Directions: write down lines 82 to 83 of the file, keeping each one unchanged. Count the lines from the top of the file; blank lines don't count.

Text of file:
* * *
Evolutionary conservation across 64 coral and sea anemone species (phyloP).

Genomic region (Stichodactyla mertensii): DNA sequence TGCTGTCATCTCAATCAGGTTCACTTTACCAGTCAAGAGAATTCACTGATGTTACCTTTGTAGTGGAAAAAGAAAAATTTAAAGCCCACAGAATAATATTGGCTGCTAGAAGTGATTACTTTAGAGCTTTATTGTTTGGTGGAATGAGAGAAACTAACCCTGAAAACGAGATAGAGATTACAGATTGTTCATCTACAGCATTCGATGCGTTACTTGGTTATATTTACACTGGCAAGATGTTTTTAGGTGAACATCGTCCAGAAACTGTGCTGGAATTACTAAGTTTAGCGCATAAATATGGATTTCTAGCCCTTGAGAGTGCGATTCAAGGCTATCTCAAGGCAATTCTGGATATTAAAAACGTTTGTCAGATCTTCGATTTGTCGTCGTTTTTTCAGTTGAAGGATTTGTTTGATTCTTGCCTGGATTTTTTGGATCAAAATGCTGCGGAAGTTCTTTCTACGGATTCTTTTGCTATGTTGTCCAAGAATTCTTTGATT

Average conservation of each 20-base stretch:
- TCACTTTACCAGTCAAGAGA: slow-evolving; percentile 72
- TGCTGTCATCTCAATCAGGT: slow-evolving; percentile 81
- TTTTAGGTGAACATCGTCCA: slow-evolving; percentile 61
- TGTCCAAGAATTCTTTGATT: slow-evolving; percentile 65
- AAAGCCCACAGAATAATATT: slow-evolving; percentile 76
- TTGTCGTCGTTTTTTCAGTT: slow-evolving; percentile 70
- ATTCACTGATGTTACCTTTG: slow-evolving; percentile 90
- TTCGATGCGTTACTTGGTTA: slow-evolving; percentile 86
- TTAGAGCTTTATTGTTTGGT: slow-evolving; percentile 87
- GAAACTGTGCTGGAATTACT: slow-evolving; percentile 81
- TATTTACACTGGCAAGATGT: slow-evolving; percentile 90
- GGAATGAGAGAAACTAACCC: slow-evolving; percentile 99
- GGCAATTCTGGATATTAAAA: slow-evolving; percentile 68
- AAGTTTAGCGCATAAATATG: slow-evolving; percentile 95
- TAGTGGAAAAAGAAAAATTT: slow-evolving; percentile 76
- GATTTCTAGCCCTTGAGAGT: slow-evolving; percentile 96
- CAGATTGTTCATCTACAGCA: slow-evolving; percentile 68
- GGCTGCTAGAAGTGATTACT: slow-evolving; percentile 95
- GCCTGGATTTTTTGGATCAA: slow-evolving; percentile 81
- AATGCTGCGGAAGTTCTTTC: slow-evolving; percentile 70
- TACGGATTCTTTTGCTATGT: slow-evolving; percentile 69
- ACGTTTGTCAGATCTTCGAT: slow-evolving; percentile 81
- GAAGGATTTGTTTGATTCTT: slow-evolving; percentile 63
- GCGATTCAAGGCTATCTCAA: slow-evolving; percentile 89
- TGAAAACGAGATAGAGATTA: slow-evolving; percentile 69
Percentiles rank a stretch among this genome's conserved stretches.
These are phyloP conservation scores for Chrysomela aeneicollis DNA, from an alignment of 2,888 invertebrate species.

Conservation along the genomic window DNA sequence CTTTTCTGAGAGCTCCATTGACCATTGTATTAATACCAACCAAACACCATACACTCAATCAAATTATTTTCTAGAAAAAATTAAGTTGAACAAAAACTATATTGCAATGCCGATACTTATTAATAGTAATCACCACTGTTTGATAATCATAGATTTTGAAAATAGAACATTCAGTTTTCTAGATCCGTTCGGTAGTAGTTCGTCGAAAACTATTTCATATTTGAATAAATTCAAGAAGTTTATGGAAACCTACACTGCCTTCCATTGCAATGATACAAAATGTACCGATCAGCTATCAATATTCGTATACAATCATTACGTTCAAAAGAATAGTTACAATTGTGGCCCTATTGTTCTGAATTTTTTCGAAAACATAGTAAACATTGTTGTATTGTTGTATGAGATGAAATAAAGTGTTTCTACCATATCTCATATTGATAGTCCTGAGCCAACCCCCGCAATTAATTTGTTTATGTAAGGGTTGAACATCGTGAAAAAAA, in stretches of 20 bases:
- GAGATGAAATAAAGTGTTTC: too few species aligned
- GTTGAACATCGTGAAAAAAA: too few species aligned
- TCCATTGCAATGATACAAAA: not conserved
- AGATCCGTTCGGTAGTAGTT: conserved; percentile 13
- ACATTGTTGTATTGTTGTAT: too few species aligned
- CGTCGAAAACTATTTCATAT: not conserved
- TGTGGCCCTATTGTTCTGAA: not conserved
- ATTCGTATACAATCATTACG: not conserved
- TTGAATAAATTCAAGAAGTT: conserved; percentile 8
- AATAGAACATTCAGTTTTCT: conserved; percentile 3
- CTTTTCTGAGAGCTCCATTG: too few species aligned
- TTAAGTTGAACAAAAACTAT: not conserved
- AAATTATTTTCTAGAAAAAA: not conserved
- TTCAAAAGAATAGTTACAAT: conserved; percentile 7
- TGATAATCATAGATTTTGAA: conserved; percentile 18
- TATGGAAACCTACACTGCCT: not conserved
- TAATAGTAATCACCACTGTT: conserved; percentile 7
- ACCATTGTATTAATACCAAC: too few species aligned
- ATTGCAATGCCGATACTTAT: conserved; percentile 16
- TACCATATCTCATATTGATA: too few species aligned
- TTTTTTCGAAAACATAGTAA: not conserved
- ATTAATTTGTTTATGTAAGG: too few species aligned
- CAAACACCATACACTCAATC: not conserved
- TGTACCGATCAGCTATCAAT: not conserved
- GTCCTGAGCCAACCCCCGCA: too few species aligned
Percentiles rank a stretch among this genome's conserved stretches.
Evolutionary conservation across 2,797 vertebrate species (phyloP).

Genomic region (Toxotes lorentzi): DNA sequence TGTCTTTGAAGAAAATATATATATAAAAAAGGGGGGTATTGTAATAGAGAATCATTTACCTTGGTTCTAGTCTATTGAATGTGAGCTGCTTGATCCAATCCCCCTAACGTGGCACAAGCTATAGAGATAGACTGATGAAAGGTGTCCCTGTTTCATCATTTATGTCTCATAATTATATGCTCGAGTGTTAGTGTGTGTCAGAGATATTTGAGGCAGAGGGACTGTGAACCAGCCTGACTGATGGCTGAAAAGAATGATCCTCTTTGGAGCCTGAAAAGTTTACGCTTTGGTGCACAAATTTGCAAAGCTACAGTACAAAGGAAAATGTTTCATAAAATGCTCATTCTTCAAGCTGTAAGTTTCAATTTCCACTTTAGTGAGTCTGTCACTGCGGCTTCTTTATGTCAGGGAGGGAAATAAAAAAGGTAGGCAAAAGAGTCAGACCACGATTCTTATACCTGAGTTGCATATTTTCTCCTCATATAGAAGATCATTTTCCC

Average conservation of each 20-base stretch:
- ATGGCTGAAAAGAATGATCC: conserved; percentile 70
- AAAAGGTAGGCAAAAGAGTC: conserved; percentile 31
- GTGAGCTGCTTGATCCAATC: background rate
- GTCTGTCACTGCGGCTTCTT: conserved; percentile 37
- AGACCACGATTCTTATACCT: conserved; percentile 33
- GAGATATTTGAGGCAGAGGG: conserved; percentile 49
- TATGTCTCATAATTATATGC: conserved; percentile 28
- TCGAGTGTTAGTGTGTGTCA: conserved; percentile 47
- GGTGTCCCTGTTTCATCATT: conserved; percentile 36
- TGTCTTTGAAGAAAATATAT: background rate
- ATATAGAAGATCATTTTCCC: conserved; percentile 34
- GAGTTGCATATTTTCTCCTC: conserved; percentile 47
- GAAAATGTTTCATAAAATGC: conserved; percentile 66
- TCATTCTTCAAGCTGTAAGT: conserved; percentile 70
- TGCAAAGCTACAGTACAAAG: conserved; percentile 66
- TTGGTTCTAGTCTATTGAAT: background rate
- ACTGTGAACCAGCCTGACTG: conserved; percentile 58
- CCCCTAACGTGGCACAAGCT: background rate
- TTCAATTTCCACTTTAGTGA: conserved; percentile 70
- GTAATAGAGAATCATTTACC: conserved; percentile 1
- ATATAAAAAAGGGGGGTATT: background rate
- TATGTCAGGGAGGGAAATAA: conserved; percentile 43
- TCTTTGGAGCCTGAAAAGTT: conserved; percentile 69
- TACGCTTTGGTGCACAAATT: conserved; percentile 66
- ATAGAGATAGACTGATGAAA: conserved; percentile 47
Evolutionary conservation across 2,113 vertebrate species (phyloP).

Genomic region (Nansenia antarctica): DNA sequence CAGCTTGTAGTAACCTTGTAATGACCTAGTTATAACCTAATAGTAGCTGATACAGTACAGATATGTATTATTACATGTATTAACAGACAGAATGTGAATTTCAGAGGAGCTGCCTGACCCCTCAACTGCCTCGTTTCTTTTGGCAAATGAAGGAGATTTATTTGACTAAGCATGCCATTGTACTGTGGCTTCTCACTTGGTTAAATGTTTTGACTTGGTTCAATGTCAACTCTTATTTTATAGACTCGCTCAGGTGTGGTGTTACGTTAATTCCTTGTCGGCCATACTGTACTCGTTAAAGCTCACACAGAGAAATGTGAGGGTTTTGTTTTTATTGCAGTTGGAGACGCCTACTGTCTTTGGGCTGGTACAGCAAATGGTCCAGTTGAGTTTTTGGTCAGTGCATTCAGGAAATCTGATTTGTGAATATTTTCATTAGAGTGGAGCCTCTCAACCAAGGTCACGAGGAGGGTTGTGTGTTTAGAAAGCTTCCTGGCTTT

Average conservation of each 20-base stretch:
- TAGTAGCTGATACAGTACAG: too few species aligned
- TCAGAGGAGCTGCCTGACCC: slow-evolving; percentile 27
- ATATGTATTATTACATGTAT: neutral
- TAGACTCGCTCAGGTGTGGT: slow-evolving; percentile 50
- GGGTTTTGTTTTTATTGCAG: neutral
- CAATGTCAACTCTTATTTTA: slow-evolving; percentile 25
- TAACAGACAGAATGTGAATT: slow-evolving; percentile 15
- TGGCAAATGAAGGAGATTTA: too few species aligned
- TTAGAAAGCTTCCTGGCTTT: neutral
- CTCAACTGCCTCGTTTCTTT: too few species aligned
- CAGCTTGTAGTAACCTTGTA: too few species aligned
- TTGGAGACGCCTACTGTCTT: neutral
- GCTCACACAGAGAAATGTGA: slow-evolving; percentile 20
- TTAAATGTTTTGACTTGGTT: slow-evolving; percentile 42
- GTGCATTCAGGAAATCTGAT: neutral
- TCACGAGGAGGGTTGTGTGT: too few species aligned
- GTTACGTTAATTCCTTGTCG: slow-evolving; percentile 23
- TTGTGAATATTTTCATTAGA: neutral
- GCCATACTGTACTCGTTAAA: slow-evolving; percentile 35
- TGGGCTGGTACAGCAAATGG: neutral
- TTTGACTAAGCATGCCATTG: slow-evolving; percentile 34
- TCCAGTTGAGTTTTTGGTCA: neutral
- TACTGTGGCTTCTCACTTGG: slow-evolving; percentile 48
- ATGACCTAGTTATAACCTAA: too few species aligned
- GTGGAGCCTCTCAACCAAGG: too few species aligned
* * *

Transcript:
- TATGTCAGGGAGGGAAATAA: conserved; percentile 43
- TCTTTGGAGCCTGAAAAGTT: conserved; percentile 69